People who consume plenty of fibre and whole grains have a reduced risk of developing chronic diseases, such as cardiovascular disease and cancer, a new study has found.
The study was commissioned by the World Health Organization (WHO) in order to help inform the development of new recommendations for optimal daily fibre intake when it comes to providing protection against non-communicable diseases.
Non-communicable diseases, also known as chronic diseases, tend to be of long durations and occur as a result of a combination of genetic, physiological, environmental and behavioural factors. They include cancer, heart disease, diabetes and respiratory diseases, such as asthma.
According to the WHO, chronic diseases kill 41 million people every year - which is 71% of all deaths globally.
As part of this study, researchers analysed 185 observational studies involving 135 million people, and 58 clinical trials involving 4,635 adults. These studies involved initially healthy participants, so the findings cannot be applied to those with existing chronic diseases.
The researchers found that for every 8g increase of dietary fibre consumed each day, there was a 5-27% decrease in the incidence and total deaths from coronary heart disease, type 2 diabetes and colorectal cancer.
Protection against stroke and breast cancer also increased.
While the consumption of 25-29g of fibre per day was adequate, the findings suggest that a higher daily intake could offer even greater protection.
When it came to whole grains, the researchers found that for every 15g increase consumed per day, there was a 2-19% decrease in the incidence and total deaths from coronary heart disease, type 2 diabetes and colorectal cancer.
A higher intake of whole grains was linked with an overall reduction in chronic disease risk of 13-33% - which is equivalent to 26 fewer deaths per 1,000 people.
"The health benefits of fibre are supported by over 100 years of research into its chemistry, physical properties, physiology and effects on metabolism. Fibre-rich whole foods that require chewing and retain much of their structure in the gut increase satiety and help weight control and can favourably influence lipid and glucose levels.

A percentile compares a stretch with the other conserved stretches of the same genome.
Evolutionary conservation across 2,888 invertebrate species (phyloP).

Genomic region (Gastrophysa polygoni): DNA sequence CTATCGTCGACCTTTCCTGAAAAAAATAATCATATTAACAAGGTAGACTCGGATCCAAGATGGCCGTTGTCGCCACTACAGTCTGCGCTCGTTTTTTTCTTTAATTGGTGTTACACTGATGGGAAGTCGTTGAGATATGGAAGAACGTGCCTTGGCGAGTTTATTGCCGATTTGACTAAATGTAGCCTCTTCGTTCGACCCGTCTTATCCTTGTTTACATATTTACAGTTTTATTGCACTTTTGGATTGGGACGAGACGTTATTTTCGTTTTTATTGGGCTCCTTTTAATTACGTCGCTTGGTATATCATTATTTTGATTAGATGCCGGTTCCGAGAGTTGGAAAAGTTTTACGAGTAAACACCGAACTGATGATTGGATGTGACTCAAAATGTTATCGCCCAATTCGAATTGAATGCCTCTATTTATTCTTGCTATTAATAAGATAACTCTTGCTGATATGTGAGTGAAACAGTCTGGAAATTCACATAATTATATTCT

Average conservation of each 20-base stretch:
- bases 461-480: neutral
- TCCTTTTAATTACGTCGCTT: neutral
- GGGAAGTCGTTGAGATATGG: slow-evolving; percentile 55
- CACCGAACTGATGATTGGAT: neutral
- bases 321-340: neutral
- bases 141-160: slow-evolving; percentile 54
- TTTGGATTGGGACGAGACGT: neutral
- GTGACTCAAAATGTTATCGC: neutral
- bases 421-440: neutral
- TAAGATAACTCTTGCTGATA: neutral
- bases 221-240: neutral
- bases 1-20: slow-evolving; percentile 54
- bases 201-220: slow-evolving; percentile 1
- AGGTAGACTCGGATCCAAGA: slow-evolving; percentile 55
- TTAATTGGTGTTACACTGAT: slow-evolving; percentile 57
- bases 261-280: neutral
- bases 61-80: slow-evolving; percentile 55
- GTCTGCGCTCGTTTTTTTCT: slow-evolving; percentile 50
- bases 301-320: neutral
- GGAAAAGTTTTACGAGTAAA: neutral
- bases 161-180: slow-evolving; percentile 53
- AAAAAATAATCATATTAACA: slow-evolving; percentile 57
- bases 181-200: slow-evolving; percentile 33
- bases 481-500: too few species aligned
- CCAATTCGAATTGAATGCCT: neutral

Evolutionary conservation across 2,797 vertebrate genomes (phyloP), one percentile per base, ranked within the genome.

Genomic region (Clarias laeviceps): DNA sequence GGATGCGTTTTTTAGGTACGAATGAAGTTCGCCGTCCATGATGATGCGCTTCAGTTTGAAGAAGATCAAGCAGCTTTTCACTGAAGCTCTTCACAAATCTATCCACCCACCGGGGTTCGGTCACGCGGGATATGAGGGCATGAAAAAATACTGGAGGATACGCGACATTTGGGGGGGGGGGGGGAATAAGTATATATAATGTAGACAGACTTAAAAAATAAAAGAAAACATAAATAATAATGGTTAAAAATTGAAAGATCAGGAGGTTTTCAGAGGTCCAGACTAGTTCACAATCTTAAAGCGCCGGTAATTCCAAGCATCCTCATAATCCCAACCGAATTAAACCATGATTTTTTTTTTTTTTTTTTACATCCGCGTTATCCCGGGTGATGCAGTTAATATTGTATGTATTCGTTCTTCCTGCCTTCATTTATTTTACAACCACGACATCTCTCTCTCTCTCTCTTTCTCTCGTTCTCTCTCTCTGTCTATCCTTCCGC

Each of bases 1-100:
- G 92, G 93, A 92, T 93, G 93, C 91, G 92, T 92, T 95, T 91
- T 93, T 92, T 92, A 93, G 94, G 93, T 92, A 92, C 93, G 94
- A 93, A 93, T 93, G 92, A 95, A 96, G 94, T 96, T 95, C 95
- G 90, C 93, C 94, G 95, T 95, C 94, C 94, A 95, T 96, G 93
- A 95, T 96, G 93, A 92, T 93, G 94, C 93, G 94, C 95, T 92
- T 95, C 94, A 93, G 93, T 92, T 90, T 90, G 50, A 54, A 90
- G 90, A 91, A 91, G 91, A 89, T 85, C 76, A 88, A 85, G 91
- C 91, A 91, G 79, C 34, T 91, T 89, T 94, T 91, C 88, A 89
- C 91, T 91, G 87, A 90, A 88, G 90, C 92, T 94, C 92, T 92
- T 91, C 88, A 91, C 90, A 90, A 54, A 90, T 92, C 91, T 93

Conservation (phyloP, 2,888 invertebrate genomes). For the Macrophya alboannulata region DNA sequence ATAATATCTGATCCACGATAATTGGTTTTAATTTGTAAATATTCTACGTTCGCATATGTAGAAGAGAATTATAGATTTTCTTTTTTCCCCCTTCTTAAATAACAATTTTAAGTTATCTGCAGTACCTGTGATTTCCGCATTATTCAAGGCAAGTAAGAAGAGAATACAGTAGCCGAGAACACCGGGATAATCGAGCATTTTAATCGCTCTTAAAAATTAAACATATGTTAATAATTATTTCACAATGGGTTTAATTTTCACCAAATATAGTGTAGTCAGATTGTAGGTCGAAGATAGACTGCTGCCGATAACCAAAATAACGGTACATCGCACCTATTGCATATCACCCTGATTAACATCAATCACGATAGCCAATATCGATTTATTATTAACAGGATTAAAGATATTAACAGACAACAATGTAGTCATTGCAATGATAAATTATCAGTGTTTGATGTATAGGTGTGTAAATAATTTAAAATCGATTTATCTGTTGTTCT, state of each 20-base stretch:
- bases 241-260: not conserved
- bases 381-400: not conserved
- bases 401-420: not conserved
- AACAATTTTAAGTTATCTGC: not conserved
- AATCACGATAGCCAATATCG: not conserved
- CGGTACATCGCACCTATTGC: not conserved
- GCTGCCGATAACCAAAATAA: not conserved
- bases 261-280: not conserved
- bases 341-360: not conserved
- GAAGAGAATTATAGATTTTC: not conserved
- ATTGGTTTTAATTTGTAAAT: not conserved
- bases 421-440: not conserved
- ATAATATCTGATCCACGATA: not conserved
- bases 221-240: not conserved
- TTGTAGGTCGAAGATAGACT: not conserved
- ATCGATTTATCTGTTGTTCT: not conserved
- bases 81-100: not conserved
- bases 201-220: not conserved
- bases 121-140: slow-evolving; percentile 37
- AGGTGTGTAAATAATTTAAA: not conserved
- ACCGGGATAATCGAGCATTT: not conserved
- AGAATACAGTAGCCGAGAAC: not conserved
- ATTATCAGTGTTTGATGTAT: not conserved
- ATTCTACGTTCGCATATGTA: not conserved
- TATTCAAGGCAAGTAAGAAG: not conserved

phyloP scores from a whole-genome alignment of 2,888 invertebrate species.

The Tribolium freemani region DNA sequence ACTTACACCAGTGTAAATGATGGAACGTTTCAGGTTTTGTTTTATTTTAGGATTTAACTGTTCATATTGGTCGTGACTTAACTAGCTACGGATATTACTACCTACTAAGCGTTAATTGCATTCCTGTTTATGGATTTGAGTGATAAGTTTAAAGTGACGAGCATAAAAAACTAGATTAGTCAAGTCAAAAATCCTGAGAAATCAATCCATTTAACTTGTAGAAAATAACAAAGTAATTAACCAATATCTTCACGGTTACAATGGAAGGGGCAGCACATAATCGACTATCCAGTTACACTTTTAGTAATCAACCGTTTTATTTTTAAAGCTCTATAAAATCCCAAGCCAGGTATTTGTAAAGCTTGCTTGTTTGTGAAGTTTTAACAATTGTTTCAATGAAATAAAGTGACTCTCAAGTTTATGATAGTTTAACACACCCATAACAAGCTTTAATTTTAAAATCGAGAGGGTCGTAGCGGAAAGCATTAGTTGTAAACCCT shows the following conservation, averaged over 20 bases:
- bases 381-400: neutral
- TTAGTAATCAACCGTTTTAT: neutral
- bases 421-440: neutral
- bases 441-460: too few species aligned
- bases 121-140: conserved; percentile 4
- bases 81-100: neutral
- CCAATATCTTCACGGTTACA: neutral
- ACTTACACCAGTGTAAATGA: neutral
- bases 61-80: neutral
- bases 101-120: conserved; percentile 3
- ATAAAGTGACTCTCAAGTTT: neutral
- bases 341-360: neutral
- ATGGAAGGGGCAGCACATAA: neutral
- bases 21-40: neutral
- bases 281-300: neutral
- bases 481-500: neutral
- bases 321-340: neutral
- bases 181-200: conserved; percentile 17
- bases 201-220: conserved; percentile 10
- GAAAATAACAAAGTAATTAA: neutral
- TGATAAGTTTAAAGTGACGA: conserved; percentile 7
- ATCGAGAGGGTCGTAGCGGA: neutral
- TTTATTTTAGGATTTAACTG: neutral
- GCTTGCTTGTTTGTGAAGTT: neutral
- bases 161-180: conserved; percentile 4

"The breakdown of fibre in the large bowel by the resident bacteria has additional wide-ranging effects including protection from colorectal cancer," explained one of the study authors, Prof Jim Mann, of the University of Otago in New Zealand.
He insisted that these findings 'provide convincing evidence for nutrition guidelines to focus on increasing dietary fibre and on replacing refined grains with whole grains'.
"This reduces incidence risk and mortality from a broad range of important diseases," he said.
The researchers added that while their study did not find any risks associated with dietary fibre, a high intake could negatively impact people with low iron or mineral levels, as high levels of whole grains can further reduce levels of iron.
They also noted that their study looked mainly at foods rich in naturally occurring fibre, rather than synthetic fibre, such as powders, that can be added to foods.
Foods rich in fibre include fruits, such as raspberries, bananas and apples (with skin on), and vegetables such as broccoli, turnip and sweetcorn. Other fibre-rich foods include brown rice, wholemeal bread, bran flakes, quinoa, lentils, baked beans, almonds and pistachios.
Whole grain foods refer to any foods made from cereal grains such as wheat, rice, oats and barley. They include brown rice, whole grain bread, popcorn, whole wheat cereals, whole wheat pasta and whole wheat crackers.
Details of these findings are published in the journal, The Lancet.
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